Best chicken breed for my climate? (Western NC)

Discussion in 'General breed discussions & FAQ' started by jamiebelle1207, Aug 2, 2014.

  1. jamiebelle1207

    jamiebelle1207 Out Of The Brooder

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    I live about an hour north of Charlotte, NC. While I consider this the "south" technically, we do get some cold days and it does generally snow 1-3 times in the winter. This winter was particularly cold, with single-digit temps for several nights. In the summers, it can get in the 90's several days in a row (though this summer wasn't quite so bad).

    I'm trying to figure out the best breeds that will lay somewhat continuously throughout the year. We will be ordering about 7-8 baby chicks (also not sure exactly when we should do this....maybe around March?) to add to our small flock of 3 (a red sex link, buff orpington, and white leghorn....the former two have laid pretty consistently all summer but not really sure how they will do when the temps drop).

    I really want docile, friendly chickens that will tolerate being handled. Right now only one of ours lets us near her and I'd eventually like all the chickens to be comfortable with handling so I can care for them if they get sick or have any issues, etc.

    Thanks for any and all suggestions!
     
  2. Michael OShay

    Michael OShay Chicken Obsessed

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    Since you seem to be open to Sex Links, I would suggest Black Sex Links. I have had both the Black (still have Blacks) and the Red Sex Links, and they are both egg laying machines, but my Blacks have been friendlier than my Reds, and have laid slightly better in cold winter weather than my Reds. If you want a standard breed (Sex Links are hybrids and will not breed true), I would suggest Black Australorps. They are extremely hardy. I raised them in CA's northern Sacramento Valley where summer temperatures frequently reached 117-118 F (123 F once), and with shade, good coop ventilation, and plenty of fresh water, they did just fine. I also raised them in northern Kansas for a time, where the temperatures reached 30 F below zero one winter, and with a dry, draft free coop, again they did just fine. In addition to being extremely hardy, they are also very calm and gentle. My children, and now my granddaughter made lap pets of them. And finally, they are the best layers of the standard, brown egg laying breeds. You can't go wrong with either Black Australorps or Black Sex Links. Whatever kind of chickens you decide to get, good luck with your flock.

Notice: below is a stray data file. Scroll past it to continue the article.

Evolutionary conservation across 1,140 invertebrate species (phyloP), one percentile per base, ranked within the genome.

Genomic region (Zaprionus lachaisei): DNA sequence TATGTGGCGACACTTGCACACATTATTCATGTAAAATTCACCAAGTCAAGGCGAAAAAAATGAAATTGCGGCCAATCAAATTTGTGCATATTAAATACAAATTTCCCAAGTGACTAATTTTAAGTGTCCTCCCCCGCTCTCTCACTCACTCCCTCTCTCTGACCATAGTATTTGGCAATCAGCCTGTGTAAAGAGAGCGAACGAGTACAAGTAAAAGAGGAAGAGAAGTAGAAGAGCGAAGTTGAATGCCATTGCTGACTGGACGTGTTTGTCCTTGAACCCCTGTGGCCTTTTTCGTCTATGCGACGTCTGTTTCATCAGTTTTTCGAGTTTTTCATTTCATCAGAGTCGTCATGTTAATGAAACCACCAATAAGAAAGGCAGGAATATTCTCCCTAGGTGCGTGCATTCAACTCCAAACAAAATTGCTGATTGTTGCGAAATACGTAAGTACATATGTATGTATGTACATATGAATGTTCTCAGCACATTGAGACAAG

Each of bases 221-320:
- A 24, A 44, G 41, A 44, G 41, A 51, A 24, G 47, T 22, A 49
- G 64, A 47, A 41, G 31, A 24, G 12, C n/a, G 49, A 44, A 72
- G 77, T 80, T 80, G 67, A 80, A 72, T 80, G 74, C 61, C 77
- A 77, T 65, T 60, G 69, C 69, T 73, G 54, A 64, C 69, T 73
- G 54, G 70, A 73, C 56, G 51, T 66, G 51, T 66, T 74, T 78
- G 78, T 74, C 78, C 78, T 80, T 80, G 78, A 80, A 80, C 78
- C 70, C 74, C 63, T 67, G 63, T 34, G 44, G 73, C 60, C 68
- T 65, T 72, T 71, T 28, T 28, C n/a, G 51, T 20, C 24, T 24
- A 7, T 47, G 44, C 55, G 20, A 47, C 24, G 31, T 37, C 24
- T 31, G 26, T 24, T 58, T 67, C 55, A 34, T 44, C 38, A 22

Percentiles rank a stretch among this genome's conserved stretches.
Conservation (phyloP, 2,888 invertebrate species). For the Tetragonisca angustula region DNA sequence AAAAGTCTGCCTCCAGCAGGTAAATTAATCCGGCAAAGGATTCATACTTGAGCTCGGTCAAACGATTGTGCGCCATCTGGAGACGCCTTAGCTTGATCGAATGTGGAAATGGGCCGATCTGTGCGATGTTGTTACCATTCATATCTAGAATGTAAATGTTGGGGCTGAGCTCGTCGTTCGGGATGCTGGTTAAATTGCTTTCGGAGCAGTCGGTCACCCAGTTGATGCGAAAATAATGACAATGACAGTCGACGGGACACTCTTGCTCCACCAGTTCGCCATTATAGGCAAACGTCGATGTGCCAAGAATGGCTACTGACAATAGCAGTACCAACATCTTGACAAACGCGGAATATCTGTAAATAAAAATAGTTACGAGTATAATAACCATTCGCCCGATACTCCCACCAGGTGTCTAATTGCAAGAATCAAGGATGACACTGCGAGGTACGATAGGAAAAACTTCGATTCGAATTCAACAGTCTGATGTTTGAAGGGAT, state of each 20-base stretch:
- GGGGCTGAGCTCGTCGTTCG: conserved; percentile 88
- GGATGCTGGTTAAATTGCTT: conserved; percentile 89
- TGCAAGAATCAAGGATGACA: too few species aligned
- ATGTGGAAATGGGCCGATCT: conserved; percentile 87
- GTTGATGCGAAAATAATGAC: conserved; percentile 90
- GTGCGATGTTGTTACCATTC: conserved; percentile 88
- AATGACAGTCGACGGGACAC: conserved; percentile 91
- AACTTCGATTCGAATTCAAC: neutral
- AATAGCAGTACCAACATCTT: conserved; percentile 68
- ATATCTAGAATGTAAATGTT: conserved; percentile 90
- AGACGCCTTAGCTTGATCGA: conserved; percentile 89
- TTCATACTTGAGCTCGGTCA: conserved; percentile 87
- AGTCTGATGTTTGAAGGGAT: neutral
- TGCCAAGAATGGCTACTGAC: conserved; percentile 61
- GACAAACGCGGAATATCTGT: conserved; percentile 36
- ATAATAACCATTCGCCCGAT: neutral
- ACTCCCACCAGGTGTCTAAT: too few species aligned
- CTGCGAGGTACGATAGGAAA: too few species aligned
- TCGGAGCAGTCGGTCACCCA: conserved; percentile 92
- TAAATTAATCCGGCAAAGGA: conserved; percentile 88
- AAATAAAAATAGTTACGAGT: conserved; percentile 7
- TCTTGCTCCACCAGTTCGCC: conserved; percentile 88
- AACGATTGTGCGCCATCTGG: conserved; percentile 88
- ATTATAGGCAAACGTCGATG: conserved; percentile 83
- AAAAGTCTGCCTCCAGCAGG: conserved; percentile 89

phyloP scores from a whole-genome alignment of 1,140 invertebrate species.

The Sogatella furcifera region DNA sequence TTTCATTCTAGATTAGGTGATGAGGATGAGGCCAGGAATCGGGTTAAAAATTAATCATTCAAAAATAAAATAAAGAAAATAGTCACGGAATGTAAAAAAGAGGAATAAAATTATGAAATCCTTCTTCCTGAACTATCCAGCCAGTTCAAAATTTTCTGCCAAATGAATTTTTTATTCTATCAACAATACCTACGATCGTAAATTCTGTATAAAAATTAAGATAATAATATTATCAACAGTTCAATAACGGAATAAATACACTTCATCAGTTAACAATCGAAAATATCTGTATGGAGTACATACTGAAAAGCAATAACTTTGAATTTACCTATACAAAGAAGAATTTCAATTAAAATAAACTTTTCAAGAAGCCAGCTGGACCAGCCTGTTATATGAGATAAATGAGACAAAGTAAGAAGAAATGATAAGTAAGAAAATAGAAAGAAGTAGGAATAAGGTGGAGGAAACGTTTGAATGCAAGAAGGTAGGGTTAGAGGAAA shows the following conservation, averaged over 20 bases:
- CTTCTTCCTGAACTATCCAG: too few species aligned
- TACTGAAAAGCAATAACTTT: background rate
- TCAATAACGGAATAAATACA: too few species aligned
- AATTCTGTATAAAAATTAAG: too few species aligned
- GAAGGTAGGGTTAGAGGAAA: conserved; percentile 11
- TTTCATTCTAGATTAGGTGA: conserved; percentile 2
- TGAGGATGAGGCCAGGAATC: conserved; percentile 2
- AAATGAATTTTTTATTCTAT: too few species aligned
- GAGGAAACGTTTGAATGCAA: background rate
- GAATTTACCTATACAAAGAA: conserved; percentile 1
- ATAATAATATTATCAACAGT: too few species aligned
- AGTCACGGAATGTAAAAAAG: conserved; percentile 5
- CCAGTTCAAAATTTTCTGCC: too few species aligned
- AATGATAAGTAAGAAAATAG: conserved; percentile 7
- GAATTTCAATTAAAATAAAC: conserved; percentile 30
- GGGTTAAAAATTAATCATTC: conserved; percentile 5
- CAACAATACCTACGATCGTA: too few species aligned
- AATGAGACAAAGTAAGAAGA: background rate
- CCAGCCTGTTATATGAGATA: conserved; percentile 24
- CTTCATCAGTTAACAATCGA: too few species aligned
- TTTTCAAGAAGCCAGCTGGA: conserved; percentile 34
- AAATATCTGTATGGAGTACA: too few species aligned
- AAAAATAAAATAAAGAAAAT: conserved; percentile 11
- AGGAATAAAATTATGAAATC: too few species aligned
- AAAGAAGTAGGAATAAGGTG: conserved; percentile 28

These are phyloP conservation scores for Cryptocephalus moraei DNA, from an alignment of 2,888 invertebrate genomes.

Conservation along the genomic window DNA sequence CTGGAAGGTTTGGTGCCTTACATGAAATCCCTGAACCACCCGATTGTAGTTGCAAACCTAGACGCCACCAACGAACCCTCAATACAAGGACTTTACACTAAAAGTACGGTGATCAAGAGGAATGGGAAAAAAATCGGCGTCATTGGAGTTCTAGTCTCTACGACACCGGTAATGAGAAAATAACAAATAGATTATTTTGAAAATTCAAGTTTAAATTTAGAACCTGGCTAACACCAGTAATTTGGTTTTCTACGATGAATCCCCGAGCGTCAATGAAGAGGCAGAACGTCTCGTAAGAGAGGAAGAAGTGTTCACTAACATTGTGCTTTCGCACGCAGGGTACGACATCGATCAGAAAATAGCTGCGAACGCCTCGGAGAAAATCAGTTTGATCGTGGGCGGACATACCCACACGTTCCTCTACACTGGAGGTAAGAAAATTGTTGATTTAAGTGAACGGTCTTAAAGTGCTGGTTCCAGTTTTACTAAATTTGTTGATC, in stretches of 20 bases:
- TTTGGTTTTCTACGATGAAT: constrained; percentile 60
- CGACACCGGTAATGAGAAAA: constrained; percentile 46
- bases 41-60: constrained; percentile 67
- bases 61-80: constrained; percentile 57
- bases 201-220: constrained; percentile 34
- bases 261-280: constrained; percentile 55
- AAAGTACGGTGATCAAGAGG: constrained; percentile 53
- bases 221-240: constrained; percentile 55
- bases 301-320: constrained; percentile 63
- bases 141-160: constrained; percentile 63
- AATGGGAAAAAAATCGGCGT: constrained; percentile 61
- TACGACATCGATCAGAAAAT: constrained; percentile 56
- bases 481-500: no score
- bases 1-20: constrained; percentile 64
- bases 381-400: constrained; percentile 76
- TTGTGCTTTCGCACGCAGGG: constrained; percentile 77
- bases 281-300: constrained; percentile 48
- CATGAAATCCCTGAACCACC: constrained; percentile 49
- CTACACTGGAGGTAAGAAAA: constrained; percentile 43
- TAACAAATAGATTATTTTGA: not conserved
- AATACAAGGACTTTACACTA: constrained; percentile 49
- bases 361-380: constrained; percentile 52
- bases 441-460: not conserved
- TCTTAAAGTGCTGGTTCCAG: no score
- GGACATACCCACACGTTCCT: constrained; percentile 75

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  3. JadedPhoenix

    JadedPhoenix Chillin' With My Peeps

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    Howdy neighbor! [​IMG] I've found that Ameraucanas are probably the friendliest chickens that I've kept though I did have a speckled sussex that ran a close second. I've kept s.sussex, brown leghorns, barred rocks, orpingtons, brahmas, cochins, silkies, sultans, Augsburgers (new venture there), easter eggers and a few others that I forget. My ee's were fairly friendly but they don't tolerate the heat so well. They seem to pant all of the time right now. My Auggies handle the heat well and from what I've been told, they will lay right through the winter, too. I'll find that out this winter. They are quickly taking their place as one of my favorite breeds fast, that is for sure.